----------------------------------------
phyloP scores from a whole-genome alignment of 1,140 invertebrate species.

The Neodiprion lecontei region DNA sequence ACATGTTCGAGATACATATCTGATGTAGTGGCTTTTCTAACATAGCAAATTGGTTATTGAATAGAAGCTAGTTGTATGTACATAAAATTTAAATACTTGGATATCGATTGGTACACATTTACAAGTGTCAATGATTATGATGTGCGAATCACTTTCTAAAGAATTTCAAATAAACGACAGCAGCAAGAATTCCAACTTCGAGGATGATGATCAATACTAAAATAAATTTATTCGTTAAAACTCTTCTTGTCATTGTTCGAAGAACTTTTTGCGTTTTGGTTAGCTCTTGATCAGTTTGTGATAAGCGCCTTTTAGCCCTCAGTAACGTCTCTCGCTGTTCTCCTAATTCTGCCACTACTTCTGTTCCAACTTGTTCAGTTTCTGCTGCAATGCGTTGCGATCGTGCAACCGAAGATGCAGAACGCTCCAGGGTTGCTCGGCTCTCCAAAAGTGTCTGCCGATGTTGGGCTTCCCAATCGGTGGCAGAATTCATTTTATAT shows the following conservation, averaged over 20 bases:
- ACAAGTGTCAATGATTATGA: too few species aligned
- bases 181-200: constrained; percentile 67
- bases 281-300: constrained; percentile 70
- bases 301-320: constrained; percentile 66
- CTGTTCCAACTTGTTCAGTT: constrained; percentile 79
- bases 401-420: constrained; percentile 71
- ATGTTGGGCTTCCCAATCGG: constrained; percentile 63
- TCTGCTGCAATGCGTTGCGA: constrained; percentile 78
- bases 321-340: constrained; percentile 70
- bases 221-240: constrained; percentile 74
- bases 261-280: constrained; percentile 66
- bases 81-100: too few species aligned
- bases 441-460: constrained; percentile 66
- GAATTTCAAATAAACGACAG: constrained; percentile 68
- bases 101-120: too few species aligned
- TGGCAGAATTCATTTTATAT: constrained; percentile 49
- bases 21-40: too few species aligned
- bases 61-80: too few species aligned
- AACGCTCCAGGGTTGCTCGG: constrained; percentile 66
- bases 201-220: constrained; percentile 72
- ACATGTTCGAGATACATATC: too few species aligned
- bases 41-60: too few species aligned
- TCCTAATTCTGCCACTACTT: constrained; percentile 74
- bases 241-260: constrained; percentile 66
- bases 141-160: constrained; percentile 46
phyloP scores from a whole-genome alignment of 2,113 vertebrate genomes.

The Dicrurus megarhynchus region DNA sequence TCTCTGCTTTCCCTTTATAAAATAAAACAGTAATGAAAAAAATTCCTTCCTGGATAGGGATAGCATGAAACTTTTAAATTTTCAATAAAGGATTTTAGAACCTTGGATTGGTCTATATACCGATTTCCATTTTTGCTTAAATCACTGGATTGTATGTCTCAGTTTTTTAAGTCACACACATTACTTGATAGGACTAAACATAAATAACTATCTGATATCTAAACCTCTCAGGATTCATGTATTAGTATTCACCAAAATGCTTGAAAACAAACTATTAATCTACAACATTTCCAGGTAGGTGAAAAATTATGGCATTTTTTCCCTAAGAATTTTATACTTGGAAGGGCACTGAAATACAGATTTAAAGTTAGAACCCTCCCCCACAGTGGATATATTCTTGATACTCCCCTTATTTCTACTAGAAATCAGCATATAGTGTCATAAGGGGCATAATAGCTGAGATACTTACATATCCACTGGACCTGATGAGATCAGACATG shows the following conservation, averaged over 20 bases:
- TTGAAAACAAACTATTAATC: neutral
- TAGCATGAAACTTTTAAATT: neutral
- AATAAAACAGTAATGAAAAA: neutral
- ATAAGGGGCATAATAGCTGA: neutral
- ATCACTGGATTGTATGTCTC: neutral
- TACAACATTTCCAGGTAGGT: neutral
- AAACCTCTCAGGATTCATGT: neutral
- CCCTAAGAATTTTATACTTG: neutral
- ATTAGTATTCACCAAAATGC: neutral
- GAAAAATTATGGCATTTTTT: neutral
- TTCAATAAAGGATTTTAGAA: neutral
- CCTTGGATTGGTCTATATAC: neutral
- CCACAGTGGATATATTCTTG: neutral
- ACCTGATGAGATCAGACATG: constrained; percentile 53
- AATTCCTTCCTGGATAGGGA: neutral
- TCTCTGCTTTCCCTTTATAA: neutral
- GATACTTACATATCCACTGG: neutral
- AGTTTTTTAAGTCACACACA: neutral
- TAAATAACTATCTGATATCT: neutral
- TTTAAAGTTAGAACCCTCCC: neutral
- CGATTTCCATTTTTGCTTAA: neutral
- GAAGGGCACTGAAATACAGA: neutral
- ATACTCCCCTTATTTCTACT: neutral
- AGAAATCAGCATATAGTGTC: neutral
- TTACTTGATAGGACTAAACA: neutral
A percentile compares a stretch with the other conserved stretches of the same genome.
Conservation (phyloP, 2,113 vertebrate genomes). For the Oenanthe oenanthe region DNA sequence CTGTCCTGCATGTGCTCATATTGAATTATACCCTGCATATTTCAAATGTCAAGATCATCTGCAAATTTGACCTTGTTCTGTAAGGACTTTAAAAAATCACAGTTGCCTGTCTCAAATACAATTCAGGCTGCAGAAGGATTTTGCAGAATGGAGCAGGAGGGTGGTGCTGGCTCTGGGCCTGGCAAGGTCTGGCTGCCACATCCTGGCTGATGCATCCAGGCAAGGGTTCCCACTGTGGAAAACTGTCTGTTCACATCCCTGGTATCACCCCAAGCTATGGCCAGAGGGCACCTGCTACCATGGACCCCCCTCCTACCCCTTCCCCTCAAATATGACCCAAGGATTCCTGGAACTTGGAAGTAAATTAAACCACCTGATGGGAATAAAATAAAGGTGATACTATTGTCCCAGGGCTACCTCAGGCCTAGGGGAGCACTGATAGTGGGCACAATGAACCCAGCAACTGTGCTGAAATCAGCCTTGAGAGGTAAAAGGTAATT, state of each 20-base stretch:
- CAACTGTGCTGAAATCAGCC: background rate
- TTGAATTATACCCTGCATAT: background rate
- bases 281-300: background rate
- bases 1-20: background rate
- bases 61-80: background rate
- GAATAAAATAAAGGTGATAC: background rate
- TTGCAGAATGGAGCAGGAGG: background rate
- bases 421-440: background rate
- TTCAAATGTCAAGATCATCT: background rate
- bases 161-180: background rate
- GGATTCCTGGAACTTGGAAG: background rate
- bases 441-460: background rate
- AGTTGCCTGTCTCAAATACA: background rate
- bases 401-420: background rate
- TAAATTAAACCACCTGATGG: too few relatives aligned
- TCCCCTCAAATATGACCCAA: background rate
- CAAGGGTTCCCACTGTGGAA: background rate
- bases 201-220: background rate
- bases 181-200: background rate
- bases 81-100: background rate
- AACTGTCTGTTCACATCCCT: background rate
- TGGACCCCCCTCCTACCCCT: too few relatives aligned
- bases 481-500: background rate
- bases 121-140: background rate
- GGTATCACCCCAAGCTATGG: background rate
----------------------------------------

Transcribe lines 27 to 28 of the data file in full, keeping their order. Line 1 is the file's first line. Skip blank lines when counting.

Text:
- bases 141-160: constrained; percentile 46
phyloP scores from a whole-genome alignment of 2,113 vertebrate genomes.